Sexual Assault Awareness Month: A Guy’s Experience
April 20, 2018
The first time David, 19, of Jersey City, NJ, was sexually assaulted, he was a high school student minding his own business on a train. A man sat down next to him, showed him nude photos of himself and started touching him inappropriately. A year later, while a senior in high school, David was raped. The following year, while David was traveling abroad, a man sexually assaulted him. David had been having a rough time dealing with his identity as a gay male and blamed himself. “Because I was engaging in sexual behavior, I immediately thought I was at least partially at fault,” he says. After lots of reflection and therapy, he now states with confidence, “If you’ve been assaulted, it’s not your fault.”
April is Sexual Assault Awareness Month. We recognize this month as a time to have conversations about sexual assault, to educate ourselves and others about how to give and ask for consent and to support survivors of sexual assault. Because sexual assault is such a traumatic event, survivors often need support that can help them heal and regain self-esteem.
Sexual assault had a huge impact on David’s self-worth. “None of my first sexual encounters— consensual or not—were good and that fed into longstanding fears and shame about my sexuality,” he says. As a result, David reflects, “These experiences shook my confidence…and they have also affected the ways with which I handle relationships and sex.”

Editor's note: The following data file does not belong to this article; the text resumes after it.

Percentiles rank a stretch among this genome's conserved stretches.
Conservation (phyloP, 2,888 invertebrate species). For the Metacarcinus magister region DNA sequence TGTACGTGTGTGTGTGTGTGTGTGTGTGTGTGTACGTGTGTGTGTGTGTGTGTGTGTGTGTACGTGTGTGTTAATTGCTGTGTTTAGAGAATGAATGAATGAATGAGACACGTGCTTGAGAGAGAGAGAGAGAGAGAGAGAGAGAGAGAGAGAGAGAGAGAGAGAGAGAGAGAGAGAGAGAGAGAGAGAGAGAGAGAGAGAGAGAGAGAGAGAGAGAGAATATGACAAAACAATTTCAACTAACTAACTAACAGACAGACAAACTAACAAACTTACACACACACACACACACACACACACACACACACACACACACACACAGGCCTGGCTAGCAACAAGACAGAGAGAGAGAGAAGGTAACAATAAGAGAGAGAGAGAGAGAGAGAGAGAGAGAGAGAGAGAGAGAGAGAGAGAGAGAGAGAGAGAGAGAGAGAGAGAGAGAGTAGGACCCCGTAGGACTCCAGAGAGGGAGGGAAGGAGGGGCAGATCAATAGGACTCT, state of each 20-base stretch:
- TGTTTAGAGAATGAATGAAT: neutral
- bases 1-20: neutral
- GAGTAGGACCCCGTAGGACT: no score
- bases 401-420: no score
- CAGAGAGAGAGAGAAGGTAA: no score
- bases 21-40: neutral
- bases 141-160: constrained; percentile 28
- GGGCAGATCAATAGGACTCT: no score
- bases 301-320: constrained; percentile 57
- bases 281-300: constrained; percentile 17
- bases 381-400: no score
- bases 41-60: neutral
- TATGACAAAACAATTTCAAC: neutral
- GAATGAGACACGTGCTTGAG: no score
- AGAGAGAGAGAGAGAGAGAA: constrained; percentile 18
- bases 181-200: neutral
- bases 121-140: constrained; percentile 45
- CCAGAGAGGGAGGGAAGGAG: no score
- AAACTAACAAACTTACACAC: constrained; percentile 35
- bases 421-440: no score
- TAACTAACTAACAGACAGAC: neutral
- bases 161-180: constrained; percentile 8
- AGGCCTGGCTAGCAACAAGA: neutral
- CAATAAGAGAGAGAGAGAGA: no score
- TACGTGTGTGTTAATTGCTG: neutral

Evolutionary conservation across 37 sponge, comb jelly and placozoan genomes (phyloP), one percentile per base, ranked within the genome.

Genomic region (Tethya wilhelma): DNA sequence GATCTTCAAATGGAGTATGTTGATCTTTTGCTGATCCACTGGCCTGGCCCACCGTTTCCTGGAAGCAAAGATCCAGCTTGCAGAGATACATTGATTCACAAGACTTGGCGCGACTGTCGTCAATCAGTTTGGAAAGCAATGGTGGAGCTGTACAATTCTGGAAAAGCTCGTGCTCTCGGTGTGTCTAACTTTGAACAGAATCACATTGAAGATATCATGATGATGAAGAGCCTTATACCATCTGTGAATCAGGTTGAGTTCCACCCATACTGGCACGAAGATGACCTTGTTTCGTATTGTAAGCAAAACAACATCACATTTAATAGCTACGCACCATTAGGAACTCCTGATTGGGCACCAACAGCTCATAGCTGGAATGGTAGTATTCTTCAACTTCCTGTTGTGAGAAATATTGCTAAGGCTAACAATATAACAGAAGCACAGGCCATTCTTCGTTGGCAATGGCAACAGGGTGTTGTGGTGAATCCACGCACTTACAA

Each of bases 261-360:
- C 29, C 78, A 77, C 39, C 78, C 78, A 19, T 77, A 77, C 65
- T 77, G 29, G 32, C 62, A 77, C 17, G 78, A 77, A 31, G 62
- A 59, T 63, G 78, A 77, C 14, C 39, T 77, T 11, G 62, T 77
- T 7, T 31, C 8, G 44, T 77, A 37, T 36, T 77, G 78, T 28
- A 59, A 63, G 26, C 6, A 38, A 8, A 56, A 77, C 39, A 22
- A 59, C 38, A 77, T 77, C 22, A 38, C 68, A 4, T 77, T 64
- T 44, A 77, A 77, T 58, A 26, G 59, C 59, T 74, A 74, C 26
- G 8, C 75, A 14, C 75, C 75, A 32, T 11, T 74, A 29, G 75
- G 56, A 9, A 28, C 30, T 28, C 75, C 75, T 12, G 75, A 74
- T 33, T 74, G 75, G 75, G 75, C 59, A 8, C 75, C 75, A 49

As a male survivor of sexual assault, David is not alone. According to information from the U.S. Department of Justice and cited by the Rape, Abuse & Incest National Network (RAINN), there are, on average, 321,500 victims (age 12 or older) of rape and sexual assault annually in the United States, and one out of every 10 of these victims is male. 1in6.org, a website designed to support male survivors of sexual assault and abuse, reports that at least one in six men experience “unwanted sexual experiences” before the age of 18. Despite the significant number of guys who face sexual assault, David has observed that the narrative around it tends to center around women and girls’ experiences. While he recognizes the importance of these stories, David notes that “LGBT+ survivors and men are often shut out.” One important way to support these survivors is to include them in the discussion and validate their stories as much as those of cisgender women and heterosexual people.
Reaching out for support was very difficult for David. He didn’t start going to therapy until he had a breakdown. Now two years into therapy, David is learning that despite the way his experiences colored his view of himself and his relationships, there are plenty of people out there who “respect you, your body and your wants.” Through self-reflection, therapy and support, David has recognized that “fear and guilt, whether well-placed or not, are powerful. But self-forgiveness and inner peace is more powerful. And that’s what I’m working towards.”